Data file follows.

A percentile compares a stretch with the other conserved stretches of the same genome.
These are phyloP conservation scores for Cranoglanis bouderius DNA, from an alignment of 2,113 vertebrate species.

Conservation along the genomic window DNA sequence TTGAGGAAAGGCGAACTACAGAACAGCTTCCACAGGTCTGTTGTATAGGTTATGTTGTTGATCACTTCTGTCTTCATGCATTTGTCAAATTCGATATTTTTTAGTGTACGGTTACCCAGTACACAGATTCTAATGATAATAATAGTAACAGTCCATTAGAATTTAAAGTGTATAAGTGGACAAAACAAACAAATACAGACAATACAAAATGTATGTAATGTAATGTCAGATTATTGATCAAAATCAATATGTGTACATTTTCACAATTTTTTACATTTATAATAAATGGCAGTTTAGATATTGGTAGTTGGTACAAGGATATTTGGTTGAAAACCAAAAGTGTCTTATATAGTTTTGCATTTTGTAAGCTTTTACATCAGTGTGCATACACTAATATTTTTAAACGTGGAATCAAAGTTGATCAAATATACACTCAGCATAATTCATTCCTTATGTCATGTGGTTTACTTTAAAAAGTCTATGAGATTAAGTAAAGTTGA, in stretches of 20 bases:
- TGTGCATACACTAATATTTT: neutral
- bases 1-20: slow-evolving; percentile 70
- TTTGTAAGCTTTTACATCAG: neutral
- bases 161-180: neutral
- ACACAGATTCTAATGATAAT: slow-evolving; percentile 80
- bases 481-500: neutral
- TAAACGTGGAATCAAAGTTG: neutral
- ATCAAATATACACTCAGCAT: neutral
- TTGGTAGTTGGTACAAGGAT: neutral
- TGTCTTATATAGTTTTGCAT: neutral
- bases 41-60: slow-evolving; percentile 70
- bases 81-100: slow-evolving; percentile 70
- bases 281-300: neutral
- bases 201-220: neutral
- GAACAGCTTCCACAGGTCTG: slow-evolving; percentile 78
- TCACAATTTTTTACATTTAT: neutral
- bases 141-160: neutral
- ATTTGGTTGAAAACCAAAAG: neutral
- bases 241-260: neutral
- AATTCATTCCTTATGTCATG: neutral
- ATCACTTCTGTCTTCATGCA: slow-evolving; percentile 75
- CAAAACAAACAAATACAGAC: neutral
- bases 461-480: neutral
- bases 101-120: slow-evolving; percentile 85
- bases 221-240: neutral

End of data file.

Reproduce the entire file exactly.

A percentile compares a stretch with the other conserved stretches of the same genome.
These are phyloP conservation scores for Cranoglanis bouderius DNA, from an alignment of 2,113 vertebrate species.

Conservation along the genomic window DNA sequence TTGAGGAAAGGCGAACTACAGAACAGCTTCCACAGGTCTGTTGTATAGGTTATGTTGTTGATCACTTCTGTCTTCATGCATTTGTCAAATTCGATATTTTTTAGTGTACGGTTACCCAGTACACAGATTCTAATGATAATAATAGTAACAGTCCATTAGAATTTAAAGTGTATAAGTGGACAAAACAAACAAATACAGACAATACAAAATGTATGTAATGTAATGTCAGATTATTGATCAAAATCAATATGTGTACATTTTCACAATTTTTTACATTTATAATAAATGGCAGTTTAGATATTGGTAGTTGGTACAAGGATATTTGGTTGAAAACCAAAAGTGTCTTATATAGTTTTGCATTTTGTAAGCTTTTACATCAGTGTGCATACACTAATATTTTTAAACGTGGAATCAAAGTTGATCAAATATACACTCAGCATAATTCATTCCTTATGTCATGTGGTTTACTTTAAAAAGTCTATGAGATTAAGTAAAGTTGA, in stretches of 20 bases:
- TGTGCATACACTAATATTTT: neutral
- bases 1-20: slow-evolving; percentile 70
- TTTGTAAGCTTTTACATCAG: neutral
- bases 161-180: neutral
- ACACAGATTCTAATGATAAT: slow-evolving; percentile 80
- bases 481-500: neutral
- TAAACGTGGAATCAAAGTTG: neutral
- ATCAAATATACACTCAGCAT: neutral
- TTGGTAGTTGGTACAAGGAT: neutral
- TGTCTTATATAGTTTTGCAT: neutral
- bases 41-60: slow-evolving; percentile 70
- bases 81-100: slow-evolving; percentile 70
- bases 281-300: neutral
- bases 201-220: neutral
- GAACAGCTTCCACAGGTCTG: slow-evolving; percentile 78
- TCACAATTTTTTACATTTAT: neutral
- bases 141-160: neutral
- ATTTGGTTGAAAACCAAAAG: neutral
- bases 241-260: neutral
- AATTCATTCCTTATGTCATG: neutral
- ATCACTTCTGTCTTCATGCA: slow-evolving; percentile 75
- CAAAACAAACAAATACAGAC: neutral
- bases 461-480: neutral
- bases 101-120: slow-evolving; percentile 85
- bases 221-240: neutral